Open end quarter wavelength chokes 132, 134 and 136 are connected to terminals 121, 122 and 128, respectively. The open ended quarter wavelength choke 132 reflects an RF short to D.C. terminal 121, and quarter wavelength choke 124 reflects this short as an open circuit at the junction of the choke 124 with the microstrip line 112. Similarly, the open ended quarter wavelength choke 134 reflects an RF short to the terminal 122, and the quarter wavelength choke 126 reflects this short as an open circuit at the junction of the microstrip lines 112, 114 and 116. In the same manner, quarter wavelength open ended choke 136 reflects a short to terminal 128, and this short is reflected as an open circuit at the microstrip line 114 by the quarter wavelength choke 130.

Thus, it will be noted that either of the diodes 118 or 120 may be selectively forward biased to connect the respective microstrip line 112 or 114 to the antenna microstrip line 116, and that the biasing network including the chokes 124, 126, 130, 132, 134 and 136 all reflect RF open circuits at these microstrip lines so as not to interfere with their RF transmission properties. The switch can be fabricated in the same manner as the switch 10, substituting the quarter wavelength chokes 132, 134 and 136 for the capacitors. This circuit has the advantage of eliminating the three layer capacitor structure, but has the disadvantage of requiring more space for the three additional chokes.

Another duplexer switch in accordance with the present invention is indicated generally by the reference numeral in FIGURES 6 and 9. The duplexer switch 150 is comprised of three microstrip lines 152, 154 and 156 connected at a common junction 158 to form a T. Microstrip lines 152 and 154 may be connected directly to transmission lines extending to other circuitry, but transmission line 156 includes a capacitor 160 which provides an RF short but D.C. isolates the output terminal 162. The junction 164 on the microstrip transmission line 152 is one quarter wavelength from the junction 158 and is coupled by a diode 166 and a bypass capacitor 168 to ground. A bias terminal 170 is connected to the junction between the diode 166 and the capacitor 168. The junction 158 is connected by a quarter wavelength choke 172 and a capacitor 174 to ground, and a bias terminal 176 is connected to the junction between the choke 172 and capacitor 174. The junction 177 which is located one quarter wavelength from the junction 158 on the microstrip transmission line 154 is connected by a diode 178 and a capacitor 180 to ground, and a third bias terminal 1'82 is connected to the junction between the diode 178 and the capacitor 180.

It will be noted that diode 166 can be selectively forward biased by making terminal 176 more positive than terminal 170 so that current will pass through quarter wavelength choke 172, the quarter wavelength section of microstrip transmission line 152 and the diode 166. Similarly, diode 178 can be selectively forward biased by making terminal 176 more positive than terminal 182 so that current will flow from terminal 176 through quarter wavelength choke 172, the quarter wavelength of microstrip transmission line 154 between junction 158 and junction 177, and diode 178, to terminal 182.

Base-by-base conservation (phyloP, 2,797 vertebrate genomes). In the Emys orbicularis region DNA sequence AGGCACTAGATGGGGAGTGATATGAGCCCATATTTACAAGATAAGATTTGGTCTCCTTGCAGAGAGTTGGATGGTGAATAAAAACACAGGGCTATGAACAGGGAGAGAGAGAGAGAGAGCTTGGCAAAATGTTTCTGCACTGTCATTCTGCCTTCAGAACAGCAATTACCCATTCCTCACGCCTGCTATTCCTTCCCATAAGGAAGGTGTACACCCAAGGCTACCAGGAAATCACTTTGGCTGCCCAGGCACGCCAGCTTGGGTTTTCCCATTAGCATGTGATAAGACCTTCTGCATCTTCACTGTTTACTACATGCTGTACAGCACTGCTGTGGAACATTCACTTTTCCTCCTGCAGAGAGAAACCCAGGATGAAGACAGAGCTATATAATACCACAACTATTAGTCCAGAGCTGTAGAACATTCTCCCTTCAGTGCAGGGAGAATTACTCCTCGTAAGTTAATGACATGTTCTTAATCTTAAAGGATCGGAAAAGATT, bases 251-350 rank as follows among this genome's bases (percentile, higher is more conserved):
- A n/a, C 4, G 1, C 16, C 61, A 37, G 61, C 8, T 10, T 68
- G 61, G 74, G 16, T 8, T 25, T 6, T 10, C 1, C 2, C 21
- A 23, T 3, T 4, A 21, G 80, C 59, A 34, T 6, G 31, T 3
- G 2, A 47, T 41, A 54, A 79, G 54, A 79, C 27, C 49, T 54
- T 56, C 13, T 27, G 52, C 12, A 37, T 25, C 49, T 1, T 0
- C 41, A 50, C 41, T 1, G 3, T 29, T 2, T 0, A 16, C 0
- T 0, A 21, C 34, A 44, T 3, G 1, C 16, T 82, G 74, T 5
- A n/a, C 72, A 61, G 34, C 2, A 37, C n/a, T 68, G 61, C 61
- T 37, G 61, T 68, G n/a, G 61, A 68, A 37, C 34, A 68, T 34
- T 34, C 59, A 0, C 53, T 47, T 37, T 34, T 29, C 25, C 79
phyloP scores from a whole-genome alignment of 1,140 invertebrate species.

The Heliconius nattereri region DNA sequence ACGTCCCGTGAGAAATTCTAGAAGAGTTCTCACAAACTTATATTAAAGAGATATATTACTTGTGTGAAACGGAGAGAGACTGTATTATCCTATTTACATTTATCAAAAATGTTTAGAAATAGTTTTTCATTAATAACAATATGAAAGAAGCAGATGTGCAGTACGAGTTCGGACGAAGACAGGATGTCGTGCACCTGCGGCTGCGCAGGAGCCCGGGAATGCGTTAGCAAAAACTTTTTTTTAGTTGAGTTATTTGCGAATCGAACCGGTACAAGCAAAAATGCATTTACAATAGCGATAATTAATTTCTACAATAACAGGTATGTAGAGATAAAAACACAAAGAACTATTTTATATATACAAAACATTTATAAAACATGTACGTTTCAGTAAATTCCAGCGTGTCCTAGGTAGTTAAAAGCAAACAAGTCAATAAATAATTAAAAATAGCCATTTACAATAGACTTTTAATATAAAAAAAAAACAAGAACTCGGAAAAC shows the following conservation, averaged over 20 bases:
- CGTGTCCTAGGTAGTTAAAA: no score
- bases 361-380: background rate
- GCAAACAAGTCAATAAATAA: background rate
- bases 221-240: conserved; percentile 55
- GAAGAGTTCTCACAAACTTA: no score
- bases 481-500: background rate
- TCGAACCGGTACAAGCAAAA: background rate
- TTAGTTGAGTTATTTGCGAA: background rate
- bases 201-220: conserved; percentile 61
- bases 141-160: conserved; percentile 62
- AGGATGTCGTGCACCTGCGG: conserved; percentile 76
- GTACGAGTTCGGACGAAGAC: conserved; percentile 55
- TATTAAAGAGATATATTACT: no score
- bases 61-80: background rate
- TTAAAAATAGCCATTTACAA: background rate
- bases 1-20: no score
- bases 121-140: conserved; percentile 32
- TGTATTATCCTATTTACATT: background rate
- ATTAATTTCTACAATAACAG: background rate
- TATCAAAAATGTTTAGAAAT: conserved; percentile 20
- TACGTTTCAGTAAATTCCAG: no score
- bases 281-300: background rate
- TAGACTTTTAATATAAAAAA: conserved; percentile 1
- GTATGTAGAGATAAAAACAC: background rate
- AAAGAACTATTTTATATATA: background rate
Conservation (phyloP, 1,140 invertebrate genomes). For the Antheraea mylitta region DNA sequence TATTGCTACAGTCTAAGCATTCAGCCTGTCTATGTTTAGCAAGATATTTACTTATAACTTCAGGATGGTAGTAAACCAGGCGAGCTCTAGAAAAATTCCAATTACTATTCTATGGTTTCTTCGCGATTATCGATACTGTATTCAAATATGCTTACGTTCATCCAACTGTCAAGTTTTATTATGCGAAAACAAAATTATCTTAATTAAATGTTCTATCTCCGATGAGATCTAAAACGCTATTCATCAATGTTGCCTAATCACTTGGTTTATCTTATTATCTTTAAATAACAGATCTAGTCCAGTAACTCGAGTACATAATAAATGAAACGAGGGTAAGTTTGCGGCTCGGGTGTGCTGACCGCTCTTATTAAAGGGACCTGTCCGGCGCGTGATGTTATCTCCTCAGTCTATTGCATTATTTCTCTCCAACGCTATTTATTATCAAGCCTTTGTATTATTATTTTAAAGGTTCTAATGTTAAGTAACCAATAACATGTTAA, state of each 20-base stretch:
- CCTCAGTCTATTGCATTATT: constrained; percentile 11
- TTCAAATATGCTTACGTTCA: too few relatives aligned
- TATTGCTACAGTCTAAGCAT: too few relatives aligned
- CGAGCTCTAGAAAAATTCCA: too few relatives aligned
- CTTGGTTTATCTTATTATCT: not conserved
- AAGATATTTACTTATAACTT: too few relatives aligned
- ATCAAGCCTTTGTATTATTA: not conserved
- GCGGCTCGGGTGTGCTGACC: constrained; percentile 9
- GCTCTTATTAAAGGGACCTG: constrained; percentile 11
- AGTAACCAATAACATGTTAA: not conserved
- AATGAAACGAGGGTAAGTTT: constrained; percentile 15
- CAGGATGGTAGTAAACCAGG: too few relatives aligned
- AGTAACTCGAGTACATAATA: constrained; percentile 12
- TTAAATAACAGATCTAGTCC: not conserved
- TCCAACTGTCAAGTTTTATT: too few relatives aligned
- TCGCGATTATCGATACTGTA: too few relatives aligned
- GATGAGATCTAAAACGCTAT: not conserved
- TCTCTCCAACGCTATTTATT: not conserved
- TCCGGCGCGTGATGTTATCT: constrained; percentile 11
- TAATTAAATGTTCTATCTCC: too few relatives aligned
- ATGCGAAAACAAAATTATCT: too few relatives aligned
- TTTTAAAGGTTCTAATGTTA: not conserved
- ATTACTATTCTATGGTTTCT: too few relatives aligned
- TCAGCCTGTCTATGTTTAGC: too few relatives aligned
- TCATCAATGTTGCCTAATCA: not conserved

Assuming that diode 166 is forward biased on and diode 178 is reverse biased off, then diode 166 and capacitor 168 short RF energy at junction 164 to ground, thus isolating the D.C. or low frequency voltage supply connected to terminal 170 from the microwave energy. The quarter wavelength of the microstrip line 152 between junctions 146 and 158 reflects an open circuit at the junction 158. The microwave signal then will flow through the path between terminal 162 and microstrip line 154. The quarter wavelength choke 172 reflects the short produced by capacitor 174 as an open circuit at junction 158, and diode 178 is reverse biased off, thus providing an open circuit at point 177.

When diode 166 is reverse biased off and diode 178 is forward biased on, the conditions are reversed and the microwave energy will pass through the path between terminal 162 and microstrip transmission line 152. The short circuit provided by capacitor 180 and diode 178 is reflected by the quarter wavelength of transmission line 154 between junctions 177 and 158 as an open circuit at junction 158, quarter wavelength choke 172 reflects the short provided by capacitor 174 as an open circuit at junction 158, and diode 166 is off and presents an open circuit at junction 164.

Another embodiment of the present invention is indicated generally by the reference numeral 200 in FIG- URES 7 and 10. The switch 200 is similar to the switch 150 and the corresponding components are, therefore, designated by the same reference numerals followed 'by the reference character a. The circuit 200 differs from the circuit 150 in that open ended quarter wavelength chokes 202, 204 and 206 have been substituted for capacitors 168, 174 and 180. The electronic function of the open ended quarter wavelength chokes 202, 204 and 206 is identical to that of the capacitors 168, 174 and 180 in that the open ended chokes reflect microwave shorts to the terminals 170a, 176a and 182a. The operation of the circuit 200 is otherwise identical to the operation of the circuit 150.